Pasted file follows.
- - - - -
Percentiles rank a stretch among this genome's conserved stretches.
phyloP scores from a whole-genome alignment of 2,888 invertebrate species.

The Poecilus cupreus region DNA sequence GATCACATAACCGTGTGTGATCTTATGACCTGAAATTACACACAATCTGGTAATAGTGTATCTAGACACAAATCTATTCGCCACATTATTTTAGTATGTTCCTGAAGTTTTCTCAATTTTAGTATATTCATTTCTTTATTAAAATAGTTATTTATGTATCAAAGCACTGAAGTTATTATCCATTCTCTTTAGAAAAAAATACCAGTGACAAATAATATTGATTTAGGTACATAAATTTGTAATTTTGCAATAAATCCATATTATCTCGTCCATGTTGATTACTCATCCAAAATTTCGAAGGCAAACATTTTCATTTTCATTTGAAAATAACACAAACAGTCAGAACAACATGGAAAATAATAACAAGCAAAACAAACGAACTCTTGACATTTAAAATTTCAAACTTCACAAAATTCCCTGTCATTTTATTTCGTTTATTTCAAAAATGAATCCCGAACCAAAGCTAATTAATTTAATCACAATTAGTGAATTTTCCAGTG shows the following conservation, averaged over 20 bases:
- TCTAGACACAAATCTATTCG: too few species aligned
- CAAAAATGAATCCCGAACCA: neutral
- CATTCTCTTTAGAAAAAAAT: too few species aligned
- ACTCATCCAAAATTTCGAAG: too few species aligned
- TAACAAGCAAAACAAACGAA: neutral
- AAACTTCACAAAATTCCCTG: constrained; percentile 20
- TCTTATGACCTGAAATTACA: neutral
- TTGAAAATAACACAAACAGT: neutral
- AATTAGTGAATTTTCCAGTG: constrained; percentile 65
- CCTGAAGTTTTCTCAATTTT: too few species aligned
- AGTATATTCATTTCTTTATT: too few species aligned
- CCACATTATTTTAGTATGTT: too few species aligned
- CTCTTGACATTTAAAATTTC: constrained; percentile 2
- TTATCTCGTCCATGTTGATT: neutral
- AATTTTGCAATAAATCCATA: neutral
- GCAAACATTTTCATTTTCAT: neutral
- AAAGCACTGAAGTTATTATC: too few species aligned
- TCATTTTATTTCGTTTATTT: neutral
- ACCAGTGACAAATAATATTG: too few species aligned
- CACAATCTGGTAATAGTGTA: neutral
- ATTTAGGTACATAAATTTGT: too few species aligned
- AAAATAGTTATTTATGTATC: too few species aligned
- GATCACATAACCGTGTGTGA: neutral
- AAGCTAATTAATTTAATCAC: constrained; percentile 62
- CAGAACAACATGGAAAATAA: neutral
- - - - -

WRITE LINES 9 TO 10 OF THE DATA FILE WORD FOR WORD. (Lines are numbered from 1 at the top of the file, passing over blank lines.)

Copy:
- AAACTTCACAAAATTCCCTG: constrained; percentile 20
- TCTTATGACCTGAAATTACA: neutral